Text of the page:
Radiological imaging has an important role in evaluating CLL and validating therapeutic agent response assessment outcomes in clinical trials.
- The IWCLL guidelines specifies CT scans of the abdomen, pelvis and thorax as desirable. These guidelines also recommend that CT scans in a clinical trial setting should be performed to validate CR and PR.
- We recommend that the neck should be included in order to fully visualize cervical lymph nodes.
When CR is an important clinical trial endpoint:
- A CT scan will visualize any intra-abdominal and other visceral sites of disease, out of reach by physical examination, in order to verify that the entire disease burden has normalized to Complete Remission.
If Progression Free Survival (PFS) is an important endpoint:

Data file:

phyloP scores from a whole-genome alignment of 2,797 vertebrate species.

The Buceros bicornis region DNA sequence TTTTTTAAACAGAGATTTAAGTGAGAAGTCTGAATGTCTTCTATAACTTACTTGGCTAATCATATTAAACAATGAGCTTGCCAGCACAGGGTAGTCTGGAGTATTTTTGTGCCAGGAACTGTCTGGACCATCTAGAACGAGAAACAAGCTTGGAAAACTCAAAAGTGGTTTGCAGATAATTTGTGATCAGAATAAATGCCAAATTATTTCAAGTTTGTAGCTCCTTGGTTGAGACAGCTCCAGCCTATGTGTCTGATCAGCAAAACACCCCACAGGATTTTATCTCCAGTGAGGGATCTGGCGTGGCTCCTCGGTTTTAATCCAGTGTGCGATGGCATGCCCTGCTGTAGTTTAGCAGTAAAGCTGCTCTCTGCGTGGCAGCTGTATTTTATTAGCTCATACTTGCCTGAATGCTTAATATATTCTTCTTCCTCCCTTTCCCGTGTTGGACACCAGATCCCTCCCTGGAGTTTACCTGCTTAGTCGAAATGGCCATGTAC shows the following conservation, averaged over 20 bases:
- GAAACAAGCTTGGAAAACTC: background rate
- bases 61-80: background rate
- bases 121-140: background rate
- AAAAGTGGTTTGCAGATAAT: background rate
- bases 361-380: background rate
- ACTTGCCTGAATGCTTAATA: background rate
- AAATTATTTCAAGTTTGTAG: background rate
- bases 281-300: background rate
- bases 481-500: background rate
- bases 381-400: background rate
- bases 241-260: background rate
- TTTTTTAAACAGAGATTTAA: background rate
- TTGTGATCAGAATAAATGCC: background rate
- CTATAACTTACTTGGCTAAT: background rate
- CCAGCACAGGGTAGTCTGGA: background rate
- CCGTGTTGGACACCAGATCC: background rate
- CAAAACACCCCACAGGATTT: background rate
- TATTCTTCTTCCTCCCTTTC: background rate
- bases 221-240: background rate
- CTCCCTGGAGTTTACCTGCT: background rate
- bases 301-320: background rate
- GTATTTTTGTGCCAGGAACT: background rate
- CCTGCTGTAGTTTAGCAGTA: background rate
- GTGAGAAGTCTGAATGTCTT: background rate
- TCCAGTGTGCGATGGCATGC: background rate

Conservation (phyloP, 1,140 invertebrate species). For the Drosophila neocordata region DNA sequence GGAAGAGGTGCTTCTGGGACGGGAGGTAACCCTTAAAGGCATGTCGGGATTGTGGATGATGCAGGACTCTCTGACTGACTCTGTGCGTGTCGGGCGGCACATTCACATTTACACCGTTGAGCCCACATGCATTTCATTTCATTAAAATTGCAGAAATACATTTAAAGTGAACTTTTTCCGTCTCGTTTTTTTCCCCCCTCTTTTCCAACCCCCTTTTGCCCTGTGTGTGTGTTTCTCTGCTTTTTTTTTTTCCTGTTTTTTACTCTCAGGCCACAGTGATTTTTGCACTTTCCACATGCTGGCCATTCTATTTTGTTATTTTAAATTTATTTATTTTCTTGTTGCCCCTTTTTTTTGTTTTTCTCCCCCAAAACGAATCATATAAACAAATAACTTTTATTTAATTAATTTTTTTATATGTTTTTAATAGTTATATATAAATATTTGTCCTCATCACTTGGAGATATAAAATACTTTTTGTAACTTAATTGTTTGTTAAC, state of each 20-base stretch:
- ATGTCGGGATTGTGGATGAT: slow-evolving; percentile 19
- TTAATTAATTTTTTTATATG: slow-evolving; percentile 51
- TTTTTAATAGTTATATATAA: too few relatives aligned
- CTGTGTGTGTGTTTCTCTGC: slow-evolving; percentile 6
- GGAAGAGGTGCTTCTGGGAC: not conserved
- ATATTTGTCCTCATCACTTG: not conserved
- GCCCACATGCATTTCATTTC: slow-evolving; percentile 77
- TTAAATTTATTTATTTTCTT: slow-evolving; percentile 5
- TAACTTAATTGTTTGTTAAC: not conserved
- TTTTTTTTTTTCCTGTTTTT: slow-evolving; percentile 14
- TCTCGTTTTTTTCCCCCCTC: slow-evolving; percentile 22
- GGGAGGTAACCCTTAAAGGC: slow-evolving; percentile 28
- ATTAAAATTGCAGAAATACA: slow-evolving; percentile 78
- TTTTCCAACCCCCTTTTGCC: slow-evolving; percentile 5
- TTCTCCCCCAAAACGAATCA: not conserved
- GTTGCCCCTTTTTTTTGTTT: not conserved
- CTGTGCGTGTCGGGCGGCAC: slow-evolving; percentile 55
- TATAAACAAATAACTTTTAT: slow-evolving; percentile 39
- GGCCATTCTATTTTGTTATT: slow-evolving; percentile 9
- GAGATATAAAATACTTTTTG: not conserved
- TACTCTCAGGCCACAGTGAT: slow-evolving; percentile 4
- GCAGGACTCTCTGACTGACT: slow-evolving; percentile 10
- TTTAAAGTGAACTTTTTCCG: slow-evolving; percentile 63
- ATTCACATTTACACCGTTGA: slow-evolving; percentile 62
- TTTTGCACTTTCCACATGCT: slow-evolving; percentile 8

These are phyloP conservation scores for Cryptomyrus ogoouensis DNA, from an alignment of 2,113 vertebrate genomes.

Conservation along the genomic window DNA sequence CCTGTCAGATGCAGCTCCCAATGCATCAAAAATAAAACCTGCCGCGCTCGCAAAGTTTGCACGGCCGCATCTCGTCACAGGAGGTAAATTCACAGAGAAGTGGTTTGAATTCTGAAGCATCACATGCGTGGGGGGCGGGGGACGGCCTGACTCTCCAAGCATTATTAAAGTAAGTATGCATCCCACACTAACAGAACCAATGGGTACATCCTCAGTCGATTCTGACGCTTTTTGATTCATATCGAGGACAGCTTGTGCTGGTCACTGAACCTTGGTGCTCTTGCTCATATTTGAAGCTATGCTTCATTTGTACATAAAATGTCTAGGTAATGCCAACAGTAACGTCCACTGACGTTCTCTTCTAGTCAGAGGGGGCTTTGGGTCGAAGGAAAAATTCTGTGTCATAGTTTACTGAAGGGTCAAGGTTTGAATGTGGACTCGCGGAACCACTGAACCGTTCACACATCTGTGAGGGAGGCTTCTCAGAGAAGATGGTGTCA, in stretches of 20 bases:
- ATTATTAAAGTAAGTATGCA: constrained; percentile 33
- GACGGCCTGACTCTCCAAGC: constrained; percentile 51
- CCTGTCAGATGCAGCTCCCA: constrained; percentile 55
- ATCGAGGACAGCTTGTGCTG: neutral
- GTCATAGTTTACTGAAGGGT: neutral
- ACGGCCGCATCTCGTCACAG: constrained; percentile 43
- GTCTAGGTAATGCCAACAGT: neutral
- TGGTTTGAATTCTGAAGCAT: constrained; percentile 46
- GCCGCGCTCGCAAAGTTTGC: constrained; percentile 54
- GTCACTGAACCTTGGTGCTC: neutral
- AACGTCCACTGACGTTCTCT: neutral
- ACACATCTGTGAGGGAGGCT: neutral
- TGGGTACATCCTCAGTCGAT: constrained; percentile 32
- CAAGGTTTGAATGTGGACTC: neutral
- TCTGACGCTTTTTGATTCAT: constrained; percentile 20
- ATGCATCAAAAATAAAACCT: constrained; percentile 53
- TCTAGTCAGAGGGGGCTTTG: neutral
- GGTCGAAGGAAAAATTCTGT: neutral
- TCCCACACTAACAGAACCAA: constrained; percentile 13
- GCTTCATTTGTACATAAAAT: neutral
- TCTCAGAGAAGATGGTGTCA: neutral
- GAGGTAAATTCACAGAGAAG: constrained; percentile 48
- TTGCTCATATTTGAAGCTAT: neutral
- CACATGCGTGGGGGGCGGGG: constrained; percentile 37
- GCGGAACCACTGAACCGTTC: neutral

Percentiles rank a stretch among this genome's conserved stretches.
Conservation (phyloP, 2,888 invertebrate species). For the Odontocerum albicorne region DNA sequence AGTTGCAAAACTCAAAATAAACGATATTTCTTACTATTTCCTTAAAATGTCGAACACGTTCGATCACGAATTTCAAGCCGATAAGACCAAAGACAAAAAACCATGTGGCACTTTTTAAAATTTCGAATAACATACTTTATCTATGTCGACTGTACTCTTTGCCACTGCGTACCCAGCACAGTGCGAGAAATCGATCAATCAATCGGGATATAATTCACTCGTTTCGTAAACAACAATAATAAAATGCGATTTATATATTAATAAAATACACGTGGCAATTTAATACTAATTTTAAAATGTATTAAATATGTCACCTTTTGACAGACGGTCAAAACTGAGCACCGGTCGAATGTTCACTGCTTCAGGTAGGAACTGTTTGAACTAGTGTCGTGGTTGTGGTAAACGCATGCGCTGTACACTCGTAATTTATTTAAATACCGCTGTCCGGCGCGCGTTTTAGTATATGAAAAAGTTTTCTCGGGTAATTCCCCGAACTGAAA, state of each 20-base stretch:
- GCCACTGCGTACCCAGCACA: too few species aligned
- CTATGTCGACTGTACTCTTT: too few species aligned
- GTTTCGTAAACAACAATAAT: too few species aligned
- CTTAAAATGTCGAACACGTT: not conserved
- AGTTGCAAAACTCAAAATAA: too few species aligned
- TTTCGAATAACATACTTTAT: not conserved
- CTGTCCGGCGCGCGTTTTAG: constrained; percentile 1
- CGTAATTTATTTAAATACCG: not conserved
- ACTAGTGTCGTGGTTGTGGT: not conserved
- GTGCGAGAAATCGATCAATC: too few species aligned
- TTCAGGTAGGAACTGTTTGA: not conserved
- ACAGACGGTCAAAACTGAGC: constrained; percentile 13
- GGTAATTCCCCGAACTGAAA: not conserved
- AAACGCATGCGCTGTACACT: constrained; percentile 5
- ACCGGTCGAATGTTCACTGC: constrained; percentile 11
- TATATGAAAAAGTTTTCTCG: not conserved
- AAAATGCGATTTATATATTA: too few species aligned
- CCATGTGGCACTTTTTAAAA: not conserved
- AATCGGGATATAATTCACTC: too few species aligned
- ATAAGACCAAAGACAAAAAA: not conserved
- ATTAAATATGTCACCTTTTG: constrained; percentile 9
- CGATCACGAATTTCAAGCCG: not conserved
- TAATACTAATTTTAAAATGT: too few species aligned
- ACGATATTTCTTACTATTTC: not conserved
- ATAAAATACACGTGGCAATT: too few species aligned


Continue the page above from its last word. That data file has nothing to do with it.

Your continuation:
- Sponsors may also consider implementing regularly scheduled CT scans in order to refine the earliest date of progression and better differentiate between treatment arms as there may be radiographic progression of nodal or extranodal lesions which is not assessable by physical examination.
With the exception of patients with suspected Richter Transformation, FDG-PET is not useful in CLL. Additionally, MRI and other imaging techniques are generally not useful or recommended in CLL.
The radiological assessment of disease sites should be applied in the same manner as in the 2007 IWG-NHL guidelines including extranodal lesions (nodules in solid organs), even though the 2008 IWCLL guidelines do not explicitly account for these sites. This intent has been confirmed in discussion with some of the original authors of the 2008 IWCLL publication.